Stellar Award winner and celebrated praise and worship anthem writer, Todd Dulaney, returns with a brand-new single, “Revelation 4,” inspired spontaneously by the Word of God. This new single finds Dulaney leading listeners back to the scriptures for hope, comfort, answers, instructions, and everything to live life according to the Bible. “The book of Revelation gives us very specific visuals of what’s happening around God’s throne. I’m honored to be able to turn those words into a chorus that the whole world will sing for generations to come,” says Dulaney. “Revelation 4” is available now at all major digital retailers and streaming outlets.
Dynamic worship leader, husband, father, and prolific songwriter are all terms that embody who Todd Dulaney is. At the age of 18, Dulaney was drafted by the New York Mets, but to the surprise of many, left the sports world behind to pursue a career as a Gospel recording artist. Dulaney has delivered some of the biggest worship anthems of the past four years with his remake of the Planet Shakers’, “The Anthem,” and “Victory Belongs To Jesus,” which Dulaney penned. Pre-pandemic his singles, “You’re Doing it all Again” and “Psalms 18” peaked #1 at Gospel Radio.
Take a listen above. Dulaney’s new single, “Revelation 4” is available now at all major digital retailers and streaming outlets. Follow Todd Dulaney on Instagram using the handle @ToddDulaney1; Twitter @ToddDulaney and on Facebook by visiting Facebook.com/ToddDulaneyLand.
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Two businessmen’s unusual conversion in 1700s South Carolina led them to liberate the people they put in bondage.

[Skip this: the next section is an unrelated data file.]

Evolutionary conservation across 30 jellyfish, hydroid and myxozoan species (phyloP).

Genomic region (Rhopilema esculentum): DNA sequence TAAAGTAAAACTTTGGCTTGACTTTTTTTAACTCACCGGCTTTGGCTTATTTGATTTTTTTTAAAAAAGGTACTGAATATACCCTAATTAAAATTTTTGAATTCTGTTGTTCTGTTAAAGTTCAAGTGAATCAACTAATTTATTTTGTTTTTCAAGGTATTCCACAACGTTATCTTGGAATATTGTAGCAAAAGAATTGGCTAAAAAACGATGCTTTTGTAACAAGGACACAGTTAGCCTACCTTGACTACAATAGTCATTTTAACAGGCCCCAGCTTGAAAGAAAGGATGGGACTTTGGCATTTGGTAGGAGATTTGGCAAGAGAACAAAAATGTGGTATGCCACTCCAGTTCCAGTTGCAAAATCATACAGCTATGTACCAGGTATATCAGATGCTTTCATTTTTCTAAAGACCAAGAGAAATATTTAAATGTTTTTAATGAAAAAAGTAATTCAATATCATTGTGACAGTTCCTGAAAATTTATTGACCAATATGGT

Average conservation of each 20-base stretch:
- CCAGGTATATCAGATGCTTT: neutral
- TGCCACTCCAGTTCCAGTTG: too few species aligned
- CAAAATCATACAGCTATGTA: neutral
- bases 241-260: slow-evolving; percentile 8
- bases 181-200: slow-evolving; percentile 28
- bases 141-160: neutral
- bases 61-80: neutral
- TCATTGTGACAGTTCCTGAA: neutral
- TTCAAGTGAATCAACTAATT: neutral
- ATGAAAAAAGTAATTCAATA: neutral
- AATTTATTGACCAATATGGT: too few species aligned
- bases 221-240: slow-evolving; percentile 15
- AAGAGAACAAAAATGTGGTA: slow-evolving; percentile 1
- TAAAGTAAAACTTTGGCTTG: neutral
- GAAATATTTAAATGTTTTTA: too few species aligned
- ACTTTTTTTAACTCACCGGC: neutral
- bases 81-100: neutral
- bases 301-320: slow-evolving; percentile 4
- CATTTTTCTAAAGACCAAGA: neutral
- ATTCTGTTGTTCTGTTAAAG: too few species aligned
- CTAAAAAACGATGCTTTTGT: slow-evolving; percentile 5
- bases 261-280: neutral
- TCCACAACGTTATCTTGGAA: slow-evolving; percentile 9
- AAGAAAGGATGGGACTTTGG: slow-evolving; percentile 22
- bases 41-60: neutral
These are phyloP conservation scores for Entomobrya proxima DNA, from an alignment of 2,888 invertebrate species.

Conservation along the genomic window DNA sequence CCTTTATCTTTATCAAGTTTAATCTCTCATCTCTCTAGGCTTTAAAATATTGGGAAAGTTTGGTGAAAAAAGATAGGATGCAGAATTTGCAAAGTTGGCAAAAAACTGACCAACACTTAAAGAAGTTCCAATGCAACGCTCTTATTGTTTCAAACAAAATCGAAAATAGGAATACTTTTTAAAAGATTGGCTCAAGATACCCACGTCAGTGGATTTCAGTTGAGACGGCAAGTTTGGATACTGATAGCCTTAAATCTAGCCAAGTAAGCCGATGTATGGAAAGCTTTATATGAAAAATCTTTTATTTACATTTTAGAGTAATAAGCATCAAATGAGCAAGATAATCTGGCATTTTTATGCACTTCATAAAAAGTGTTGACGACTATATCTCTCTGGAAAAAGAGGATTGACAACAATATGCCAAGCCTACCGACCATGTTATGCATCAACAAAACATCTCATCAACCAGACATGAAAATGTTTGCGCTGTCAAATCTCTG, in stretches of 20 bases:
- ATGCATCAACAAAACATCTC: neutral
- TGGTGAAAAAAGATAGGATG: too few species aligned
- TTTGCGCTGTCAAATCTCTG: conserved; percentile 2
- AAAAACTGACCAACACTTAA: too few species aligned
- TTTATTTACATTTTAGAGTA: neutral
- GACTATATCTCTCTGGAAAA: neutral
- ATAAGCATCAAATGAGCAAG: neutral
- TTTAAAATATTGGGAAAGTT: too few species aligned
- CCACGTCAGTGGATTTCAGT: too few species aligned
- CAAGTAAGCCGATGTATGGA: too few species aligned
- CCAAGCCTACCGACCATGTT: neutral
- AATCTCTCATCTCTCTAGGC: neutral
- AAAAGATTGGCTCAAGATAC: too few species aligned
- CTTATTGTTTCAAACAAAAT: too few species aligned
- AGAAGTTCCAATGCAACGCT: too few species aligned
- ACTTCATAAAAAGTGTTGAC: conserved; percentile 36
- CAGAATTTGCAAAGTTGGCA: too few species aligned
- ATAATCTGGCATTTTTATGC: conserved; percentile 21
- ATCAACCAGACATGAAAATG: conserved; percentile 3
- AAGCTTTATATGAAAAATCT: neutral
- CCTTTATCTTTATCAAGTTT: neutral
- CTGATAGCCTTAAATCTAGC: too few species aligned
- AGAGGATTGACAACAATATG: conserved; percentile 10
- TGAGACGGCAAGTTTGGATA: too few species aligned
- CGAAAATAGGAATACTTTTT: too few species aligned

At first glance, William Turpin and his business partner, Thomas Wadsworth, appeared to be like most other prestigious and powerful white men in late 18th-century South Carolina. They were successful Charleston merchants, had business interests across the state, got involved in state politics, and enslaved numerous human beings. Nothing about them seemed out of the ordinary.
But, quietly, these two men changed their minds about slavery. They became committed abolitionists and worked to free dozens of enslaved people across South Carolina. When most wealthy, white Carolinians were increasingly committed to slavery and defending it as a Christian institution, Turpin and Wadsworth were compelled by their convictions to break the shackles they had placed on dozens of men and women.
In an era when the Bible was edited so that enslaved people wouldn’t get the idea that God cared about their freedom, Turpin left a secret record of emancipation in a copy of the Scriptures, which is now in the South Carolina State Museum.
Perhaps it’s not surprising that this story of faith and freedom is mostly unknown. The two men were, after all, working not to attract attention.
Neither had deep roots in Charleston or close familial ties to its storied white “planter” dynasties. Turpin’s family was originally from Rhode Island, and Wadsworth was a native of Massachusetts who moved to South Carolina only shortly after the American Revolution. Both had public careers and served in the South Carolina Legislature, but their political profiles were not particularly high. Neither of them appeared to give any of their legislative colleagues the sense that they were developing strong, countercultural opinions on one of the most ...Continue reading...